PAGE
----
During April or May 1936, Alvin Karpis, a leader of the Barker - Karpis gang was arrested in New Orleans, the actual arrest being made by Clarence Hurt and W. L. Buchanan of the Oklahoma City office who later became very close friends of mine. J. Edgar Hoover and Inspector Connelly were nearby and received credit for the arrest but it was not true according to what Karpis told me and which was verified by Hurt and Buchanan. Karpis told me that if it hadn’t been for Hurt, he might have been injured by the excited Hoover and Connelly.
This was the first arrest participated in by Hoover who had been embarrassed at a Senate hearing by questions as to why he had never made arrests. Within a period of a week, Mr. Hoover was a participant in the arrest of four major criminals.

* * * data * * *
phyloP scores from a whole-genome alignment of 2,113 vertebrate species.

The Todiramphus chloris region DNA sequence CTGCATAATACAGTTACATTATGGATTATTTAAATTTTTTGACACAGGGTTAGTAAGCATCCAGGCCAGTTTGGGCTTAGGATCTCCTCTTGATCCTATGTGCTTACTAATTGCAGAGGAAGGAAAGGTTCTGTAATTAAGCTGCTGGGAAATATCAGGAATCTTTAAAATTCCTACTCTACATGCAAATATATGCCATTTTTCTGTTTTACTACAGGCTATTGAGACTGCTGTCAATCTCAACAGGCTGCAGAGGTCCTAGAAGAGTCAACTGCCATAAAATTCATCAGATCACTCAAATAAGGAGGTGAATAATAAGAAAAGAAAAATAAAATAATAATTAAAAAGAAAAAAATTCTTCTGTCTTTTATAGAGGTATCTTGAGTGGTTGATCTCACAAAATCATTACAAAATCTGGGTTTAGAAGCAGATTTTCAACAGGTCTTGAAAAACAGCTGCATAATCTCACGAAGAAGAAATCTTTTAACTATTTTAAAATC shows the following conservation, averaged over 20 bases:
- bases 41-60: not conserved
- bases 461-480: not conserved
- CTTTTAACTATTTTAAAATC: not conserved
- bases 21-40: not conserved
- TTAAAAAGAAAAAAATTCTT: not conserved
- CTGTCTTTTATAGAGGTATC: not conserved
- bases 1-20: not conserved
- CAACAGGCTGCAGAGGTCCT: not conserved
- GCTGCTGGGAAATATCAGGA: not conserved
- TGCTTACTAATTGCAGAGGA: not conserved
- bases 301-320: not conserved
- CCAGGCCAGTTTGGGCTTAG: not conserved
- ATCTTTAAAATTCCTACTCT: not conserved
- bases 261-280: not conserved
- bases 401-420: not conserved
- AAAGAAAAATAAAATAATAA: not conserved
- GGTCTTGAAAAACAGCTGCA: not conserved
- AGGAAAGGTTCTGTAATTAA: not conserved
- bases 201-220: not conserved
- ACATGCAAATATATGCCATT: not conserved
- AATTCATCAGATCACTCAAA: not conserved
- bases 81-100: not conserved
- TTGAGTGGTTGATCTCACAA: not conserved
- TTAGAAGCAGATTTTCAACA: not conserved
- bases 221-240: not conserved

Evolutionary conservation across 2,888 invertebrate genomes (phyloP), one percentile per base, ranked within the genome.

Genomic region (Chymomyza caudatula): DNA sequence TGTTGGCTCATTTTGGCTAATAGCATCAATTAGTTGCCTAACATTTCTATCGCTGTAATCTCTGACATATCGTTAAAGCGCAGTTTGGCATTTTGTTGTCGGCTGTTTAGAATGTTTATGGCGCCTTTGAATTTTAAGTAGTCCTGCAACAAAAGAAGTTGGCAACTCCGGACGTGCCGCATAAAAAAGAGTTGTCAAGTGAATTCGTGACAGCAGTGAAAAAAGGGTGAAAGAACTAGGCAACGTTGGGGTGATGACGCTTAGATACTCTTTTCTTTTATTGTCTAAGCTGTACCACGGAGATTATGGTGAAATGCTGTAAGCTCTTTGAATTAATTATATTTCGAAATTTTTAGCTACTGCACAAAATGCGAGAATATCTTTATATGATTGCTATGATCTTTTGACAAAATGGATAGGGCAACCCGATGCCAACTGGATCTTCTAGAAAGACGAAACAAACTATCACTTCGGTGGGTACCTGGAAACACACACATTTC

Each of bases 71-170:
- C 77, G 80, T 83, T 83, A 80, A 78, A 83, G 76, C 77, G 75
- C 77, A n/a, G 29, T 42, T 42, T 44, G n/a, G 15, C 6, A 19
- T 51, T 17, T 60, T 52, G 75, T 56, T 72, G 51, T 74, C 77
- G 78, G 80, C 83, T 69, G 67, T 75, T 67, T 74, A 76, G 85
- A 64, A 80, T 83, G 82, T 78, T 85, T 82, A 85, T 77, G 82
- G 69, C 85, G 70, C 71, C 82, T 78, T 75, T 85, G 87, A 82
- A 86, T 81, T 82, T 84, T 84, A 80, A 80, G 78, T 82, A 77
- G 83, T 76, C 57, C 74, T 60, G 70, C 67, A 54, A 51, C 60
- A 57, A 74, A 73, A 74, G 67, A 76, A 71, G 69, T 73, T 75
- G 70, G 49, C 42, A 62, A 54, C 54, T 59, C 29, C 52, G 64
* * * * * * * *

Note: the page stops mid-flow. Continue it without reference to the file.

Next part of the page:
I arrived in St. Paul in May, 1936 and was assigned to the Karpis guard detail in the RamsayCounty jail. He was awaiting trial on four charges of kidnaping Hamm and Bremer. I worked from midnight to 8 a.m replacing DA Bryce in a run of a three cell block in which Karpis was held. We agents watched Karpis to: (1) prevent him from committing suicide and (2) to get information about his criminal activities , especially relating to the killing of a sheriff inMissouri. Karpis did not like the agent with him during the day, so he would stay awake during my shift so he could sleep through the day shift. We played checkers and cards. About September, he plead guilty and was given life sentences in Alcatraz. Shortly after the end of this assignment, I received a $600 raise out of turn and did not know until the following year that the raise was the result of a letter of commendation to Mr. Hoover from Karpis.
I was transferred to St. Louis about September , 1936, but was slow in leaving St. Paul and my transfer was changed to Butte, Montana where there were only four agents assigned to coverMontana and Idaho. I was on the road most of the time covering the western half of Montanaand the eastern half of Idaho and the Idaho panhandle.I was designated the number one man or as is known now, the assistant agent in charge.